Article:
Why are you always on the phone?

My children haven’t actually asked this yet, but it’s just a matter of time and I dread it coming up. I will feel so awful if they ever think I’d rather spend time linking with other people – many of whom I don’t even know that well – than spending the precious time we have together. And so  – starting this half term – I’m making a pact with myself and with you….Maybe you’ll join me? Smart Phoners Anonymous?

I am going to control how much time I spend on my phone. And because it’s easy to get sucked in, I’m going to be quite legalistic about how I control this. So, on days when the children are with me, I won’t check Facebook, the Internet (unless direct and immediate need – i.e. how do we get where we’re going?) or email, or reply to any but essential text/calls (friends/family crisis) more than once during reasonable waking hours. On school days thereafter (told you was being legalistic) I won’t do the above between pick up and (reasonable) bedding down time.

Can you imagine how you’d feel if your children looked back on their childhood and had an abiding memory of you on the phone? Or making that dreadful repeated plea we sometimes get, “Will you play with me?”

I know, children need to learn that adults have tasks they need to do and can’t always play with them. (And you have my heart-felt sympathies if you’re juggling work and child care this holiday – this obviously can’t apply to you in the same way as those not.) Children do need to understand that adults have their own interests and needs. But to put Amazon browsing and passing on funnies on Facebook into the mix on top of cooking dinner and tidying up, is going to squeeze them out utterly unfairly. Obviously.

This small black rectangle I cling to as if it was my life, isn’t my life and it could damage it….and more importantly, the lives my children  – not perhaps through radiation anymore, but through how it affects our relationships. The pathetic part of it is that I’m not actually that bothered about doing things on my phone, it’s just become a habit….and it needs breaking. That’s why I’m starting Smart Phoners Anonymous.  This is a kind of addiction and it is destructive so let’s try and beat it together.1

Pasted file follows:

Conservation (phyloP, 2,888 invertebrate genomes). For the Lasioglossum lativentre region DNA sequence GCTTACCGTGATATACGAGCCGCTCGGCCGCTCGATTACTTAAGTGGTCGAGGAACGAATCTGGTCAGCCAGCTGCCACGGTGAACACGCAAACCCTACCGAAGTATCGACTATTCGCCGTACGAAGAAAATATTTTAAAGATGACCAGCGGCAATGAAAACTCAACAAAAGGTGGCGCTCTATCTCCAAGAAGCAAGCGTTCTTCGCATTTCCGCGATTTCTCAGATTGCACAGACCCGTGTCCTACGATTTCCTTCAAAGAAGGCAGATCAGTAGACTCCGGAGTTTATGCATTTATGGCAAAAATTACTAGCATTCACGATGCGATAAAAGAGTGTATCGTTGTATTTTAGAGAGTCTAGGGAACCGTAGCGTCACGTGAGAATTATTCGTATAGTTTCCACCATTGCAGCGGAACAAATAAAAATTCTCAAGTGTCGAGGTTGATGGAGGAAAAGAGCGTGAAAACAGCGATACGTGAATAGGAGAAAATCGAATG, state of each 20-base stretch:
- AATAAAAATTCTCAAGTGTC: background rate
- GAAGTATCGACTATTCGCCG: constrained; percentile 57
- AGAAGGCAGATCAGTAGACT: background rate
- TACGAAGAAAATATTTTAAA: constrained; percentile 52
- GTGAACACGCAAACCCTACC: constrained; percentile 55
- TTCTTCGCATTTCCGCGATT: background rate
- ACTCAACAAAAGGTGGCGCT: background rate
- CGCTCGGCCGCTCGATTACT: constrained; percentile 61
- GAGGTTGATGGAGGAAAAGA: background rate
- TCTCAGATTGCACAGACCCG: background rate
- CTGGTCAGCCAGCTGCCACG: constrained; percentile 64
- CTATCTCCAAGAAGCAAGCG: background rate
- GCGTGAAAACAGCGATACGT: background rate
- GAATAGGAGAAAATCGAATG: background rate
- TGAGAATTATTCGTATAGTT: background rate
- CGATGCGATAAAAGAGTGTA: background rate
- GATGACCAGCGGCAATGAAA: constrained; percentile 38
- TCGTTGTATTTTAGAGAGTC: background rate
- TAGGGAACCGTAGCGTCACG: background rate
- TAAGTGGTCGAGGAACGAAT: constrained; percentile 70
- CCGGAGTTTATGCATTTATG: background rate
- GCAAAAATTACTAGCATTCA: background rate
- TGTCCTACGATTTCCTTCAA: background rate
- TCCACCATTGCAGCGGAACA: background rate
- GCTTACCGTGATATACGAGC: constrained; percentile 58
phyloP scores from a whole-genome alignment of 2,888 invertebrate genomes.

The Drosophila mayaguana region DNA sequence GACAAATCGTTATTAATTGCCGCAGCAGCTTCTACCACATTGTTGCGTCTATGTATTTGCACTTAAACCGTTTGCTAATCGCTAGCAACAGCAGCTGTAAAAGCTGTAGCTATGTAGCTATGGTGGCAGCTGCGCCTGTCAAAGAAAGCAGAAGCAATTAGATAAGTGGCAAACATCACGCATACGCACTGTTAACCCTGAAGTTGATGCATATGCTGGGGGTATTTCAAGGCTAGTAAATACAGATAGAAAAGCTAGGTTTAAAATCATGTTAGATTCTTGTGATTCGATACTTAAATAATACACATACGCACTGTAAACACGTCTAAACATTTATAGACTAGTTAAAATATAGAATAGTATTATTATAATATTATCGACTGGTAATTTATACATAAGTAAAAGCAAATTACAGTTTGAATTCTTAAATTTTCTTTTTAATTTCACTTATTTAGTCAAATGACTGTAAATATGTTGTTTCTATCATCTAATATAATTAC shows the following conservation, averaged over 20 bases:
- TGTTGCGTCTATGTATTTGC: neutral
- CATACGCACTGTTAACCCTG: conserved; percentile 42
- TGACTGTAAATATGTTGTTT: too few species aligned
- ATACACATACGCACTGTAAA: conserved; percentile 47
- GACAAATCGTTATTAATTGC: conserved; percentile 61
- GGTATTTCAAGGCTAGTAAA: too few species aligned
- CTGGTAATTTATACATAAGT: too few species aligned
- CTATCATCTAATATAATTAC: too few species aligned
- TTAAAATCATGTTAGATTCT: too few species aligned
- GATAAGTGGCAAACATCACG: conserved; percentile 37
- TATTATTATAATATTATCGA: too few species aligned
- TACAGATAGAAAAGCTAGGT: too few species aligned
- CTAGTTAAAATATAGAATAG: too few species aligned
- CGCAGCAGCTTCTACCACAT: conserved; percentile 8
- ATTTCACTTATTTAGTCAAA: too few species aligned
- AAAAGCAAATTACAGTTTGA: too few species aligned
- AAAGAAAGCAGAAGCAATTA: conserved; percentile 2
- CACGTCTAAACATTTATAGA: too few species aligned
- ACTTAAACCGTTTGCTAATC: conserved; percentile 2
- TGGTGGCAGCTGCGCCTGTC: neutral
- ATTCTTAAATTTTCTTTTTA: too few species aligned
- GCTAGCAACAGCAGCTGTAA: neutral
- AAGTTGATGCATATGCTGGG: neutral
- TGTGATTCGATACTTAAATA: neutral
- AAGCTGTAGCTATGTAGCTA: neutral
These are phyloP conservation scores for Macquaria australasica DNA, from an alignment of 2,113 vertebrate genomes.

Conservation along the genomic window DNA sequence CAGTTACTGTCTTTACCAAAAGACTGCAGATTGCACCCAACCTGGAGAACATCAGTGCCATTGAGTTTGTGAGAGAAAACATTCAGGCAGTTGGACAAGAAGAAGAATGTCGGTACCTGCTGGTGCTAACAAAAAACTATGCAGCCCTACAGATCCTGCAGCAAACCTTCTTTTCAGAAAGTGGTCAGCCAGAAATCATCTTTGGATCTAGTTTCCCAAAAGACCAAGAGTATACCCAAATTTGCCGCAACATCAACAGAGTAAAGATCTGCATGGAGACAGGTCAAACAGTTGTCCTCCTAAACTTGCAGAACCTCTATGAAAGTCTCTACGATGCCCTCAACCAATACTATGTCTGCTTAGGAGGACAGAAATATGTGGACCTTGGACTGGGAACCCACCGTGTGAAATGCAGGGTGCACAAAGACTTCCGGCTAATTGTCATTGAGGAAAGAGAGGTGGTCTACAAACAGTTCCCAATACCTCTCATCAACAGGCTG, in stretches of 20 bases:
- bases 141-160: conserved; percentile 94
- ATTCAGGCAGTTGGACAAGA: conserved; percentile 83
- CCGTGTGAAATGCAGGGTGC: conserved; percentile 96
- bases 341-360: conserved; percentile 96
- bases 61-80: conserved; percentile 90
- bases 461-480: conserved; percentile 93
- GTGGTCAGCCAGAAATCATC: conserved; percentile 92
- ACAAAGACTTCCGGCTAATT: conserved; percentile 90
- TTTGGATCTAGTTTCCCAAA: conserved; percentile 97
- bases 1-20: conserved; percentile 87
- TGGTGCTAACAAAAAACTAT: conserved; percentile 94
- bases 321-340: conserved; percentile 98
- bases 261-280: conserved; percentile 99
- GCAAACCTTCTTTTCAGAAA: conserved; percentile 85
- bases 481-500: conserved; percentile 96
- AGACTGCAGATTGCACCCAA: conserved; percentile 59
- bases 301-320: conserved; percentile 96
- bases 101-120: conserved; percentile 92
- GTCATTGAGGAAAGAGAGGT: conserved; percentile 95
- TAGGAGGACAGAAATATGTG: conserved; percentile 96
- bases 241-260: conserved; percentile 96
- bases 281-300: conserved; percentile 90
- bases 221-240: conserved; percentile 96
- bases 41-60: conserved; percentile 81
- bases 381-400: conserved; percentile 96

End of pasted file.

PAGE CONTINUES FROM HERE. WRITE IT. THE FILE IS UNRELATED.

Can you see where I’m coming from? Will you join me? Will you consider a pact? And maybe share with other friends? I think we’ll find our times with our children will be far calmer if they’re not fighting for attention with the extra child that is our ever-demanding phone!

If I don’t reply to your message within 8 hours, this blog is why….

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8 thoughts on “Why are you always on the phone?

  1. kindvanniewind

    Count me in!!

    And I do find the fact that the acronym is spelling “SPA” rather amusing! Especially since there recedes a vague and distant memory in the minuscule “PC” (pre-children) remnant of my brain about the lure such an establishment may have! (Or should that read: might have had…?)

    Liked by 1 person

    Reply
    1. Naomi Wellings Post author

      Thanks for your reply. How have you found the week? It is just a habit I think for me and I’ve found my children have seemed much more biddable now that I’m not keeping half an eye on my phone! Obvious really but….hey ho!

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      Reply
      1. ordinarilyextraordinarymom

        It’s been a work in progress. It works well and I am much more patient with them when I put my phone down. I just have to constantly remind myself to put it away somewhere out of sight while I play with them, or read with them in the evenings. It has become such a habit for me to always have it close to check for nothing really…

        Liked by 1 person

  2. forestfleece

    This is bold and good. I haven’t yet succumbed to the ultimate in phonophilia ( endless apps, games, etc. and a constant, nervous checking of my phone even when I’ve had no signal ) and I do sometimes try – more as an experiment in will-power than anything else – quite deliberately to delay responding to messages; but in the end, it’s hard to silence the nagging voice that says: “At least see who it is!” or “Better check. It might be a real emergency…!” – then – worst of all – “You’d never forgive yourself!!”

    What did we do about emergencies before we had instant contact, I wonder. Were there fewer of them in the old days? Have emergencies ( not to speak of pseudo-emergencies ) actually increased over the last ten years? Or have we become less adept at dealing with them. ( I read of a woman who recently dialled 999 to ask what time it was because she’d lost her watch! )

    I’m fearful that this is one of those cases where supply actually creates demand. Did we ever ask for these things or is it simply that clever people detected a multi-billion-pound market?

    Anyway – OK, Naomi, I’ll join the pact – so long as I can set my own terms – even though they might not be as stringent as yours.

    Keep blogging. They’re really good. Actually say something and provoke thought.

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    Reply
  3. Pingback: Unbecoming of you | ordinarilyextraordinarymom

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